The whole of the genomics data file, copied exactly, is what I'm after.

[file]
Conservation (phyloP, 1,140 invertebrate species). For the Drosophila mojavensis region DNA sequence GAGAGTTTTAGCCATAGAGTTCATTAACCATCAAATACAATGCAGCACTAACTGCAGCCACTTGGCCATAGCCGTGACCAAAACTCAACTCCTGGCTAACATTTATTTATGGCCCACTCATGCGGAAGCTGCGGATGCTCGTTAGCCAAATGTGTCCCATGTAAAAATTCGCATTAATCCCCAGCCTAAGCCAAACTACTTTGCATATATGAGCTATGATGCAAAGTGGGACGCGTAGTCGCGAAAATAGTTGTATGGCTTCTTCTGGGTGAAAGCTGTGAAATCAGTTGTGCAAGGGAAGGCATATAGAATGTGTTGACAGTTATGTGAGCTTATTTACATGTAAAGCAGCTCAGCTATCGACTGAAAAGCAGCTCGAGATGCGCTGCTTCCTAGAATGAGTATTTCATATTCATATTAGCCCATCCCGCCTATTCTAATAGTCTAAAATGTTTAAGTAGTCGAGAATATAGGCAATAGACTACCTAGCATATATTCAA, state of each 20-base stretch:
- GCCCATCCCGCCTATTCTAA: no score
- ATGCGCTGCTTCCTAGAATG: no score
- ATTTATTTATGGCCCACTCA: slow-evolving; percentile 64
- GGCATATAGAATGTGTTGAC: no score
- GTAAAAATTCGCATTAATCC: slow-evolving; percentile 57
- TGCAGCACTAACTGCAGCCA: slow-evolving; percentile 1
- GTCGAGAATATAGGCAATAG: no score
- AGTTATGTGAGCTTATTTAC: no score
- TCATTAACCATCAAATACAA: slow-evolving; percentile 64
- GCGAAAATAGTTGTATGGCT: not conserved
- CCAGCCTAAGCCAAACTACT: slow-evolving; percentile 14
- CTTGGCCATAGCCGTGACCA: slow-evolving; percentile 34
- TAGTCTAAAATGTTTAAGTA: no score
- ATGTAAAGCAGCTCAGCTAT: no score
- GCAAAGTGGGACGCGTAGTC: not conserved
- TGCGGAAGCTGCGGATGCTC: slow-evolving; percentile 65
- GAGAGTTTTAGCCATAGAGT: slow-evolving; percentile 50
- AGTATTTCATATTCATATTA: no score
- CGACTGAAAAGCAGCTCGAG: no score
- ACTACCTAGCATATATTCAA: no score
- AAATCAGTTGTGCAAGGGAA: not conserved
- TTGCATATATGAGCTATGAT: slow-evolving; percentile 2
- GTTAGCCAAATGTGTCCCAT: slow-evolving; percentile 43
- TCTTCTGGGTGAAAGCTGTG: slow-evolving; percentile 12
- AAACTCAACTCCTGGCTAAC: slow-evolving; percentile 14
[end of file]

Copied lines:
Conservation (phyloP, 1,140 invertebrate species). For the Drosophila mojavensis region DNA sequence GAGAGTTTTAGCCATAGAGTTCATTAACCATCAAATACAATGCAGCACTAACTGCAGCCACTTGGCCATAGCCGTGACCAAAACTCAACTCCTGGCTAACATTTATTTATGGCCCACTCATGCGGAAGCTGCGGATGCTCGTTAGCCAAATGTGTCCCATGTAAAAATTCGCATTAATCCCCAGCCTAAGCCAAACTACTTTGCATATATGAGCTATGATGCAAAGTGGGACGCGTAGTCGCGAAAATAGTTGTATGGCTTCTTCTGGGTGAAAGCTGTGAAATCAGTTGTGCAAGGGAAGGCATATAGAATGTGTTGACAGTTATGTGAGCTTATTTACATGTAAAGCAGCTCAGCTATCGACTGAAAAGCAGCTCGAGATGCGCTGCTTCCTAGAATGAGTATTTCATATTCATATTAGCCCATCCCGCCTATTCTAATAGTCTAAAATGTTTAAGTAGTCGAGAATATAGGCAATAGACTACCTAGCATATATTCAA, state of each 20-base stretch:
- GCCCATCCCGCCTATTCTAA: no score
- ATGCGCTGCTTCCTAGAATG: no score
- ATTTATTTATGGCCCACTCA: slow-evolving; percentile 64
- GGCATATAGAATGTGTTGAC: no score
- GTAAAAATTCGCATTAATCC: slow-evolving; percentile 57
- TGCAGCACTAACTGCAGCCA: slow-evolving; percentile 1
- GTCGAGAATATAGGCAATAG: no score
- AGTTATGTGAGCTTATTTAC: no score
- TCATTAACCATCAAATACAA: slow-evolving; percentile 64
- GCGAAAATAGTTGTATGGCT: not conserved
- CCAGCCTAAGCCAAACTACT: slow-evolving; percentile 14
- CTTGGCCATAGCCGTGACCA: slow-evolving; percentile 34
- TAGTCTAAAATGTTTAAGTA: no score
- ATGTAAAGCAGCTCAGCTAT: no score
- GCAAAGTGGGACGCGTAGTC: not conserved
- TGCGGAAGCTGCGGATGCTC: slow-evolving; percentile 65
- GAGAGTTTTAGCCATAGAGT: slow-evolving; percentile 50
- AGTATTTCATATTCATATTA: no score
- CGACTGAAAAGCAGCTCGAG: no score
- ACTACCTAGCATATATTCAA: no score
- AAATCAGTTGTGCAAGGGAA: not conserved
- TTGCATATATGAGCTATGAT: slow-evolving; percentile 2
- GTTAGCCAAATGTGTCCCAT: slow-evolving; percentile 43
- TCTTCTGGGTGAAAGCTGTG: slow-evolving; percentile 12
- AAACTCAACTCCTGGCTAAC: slow-evolving; percentile 14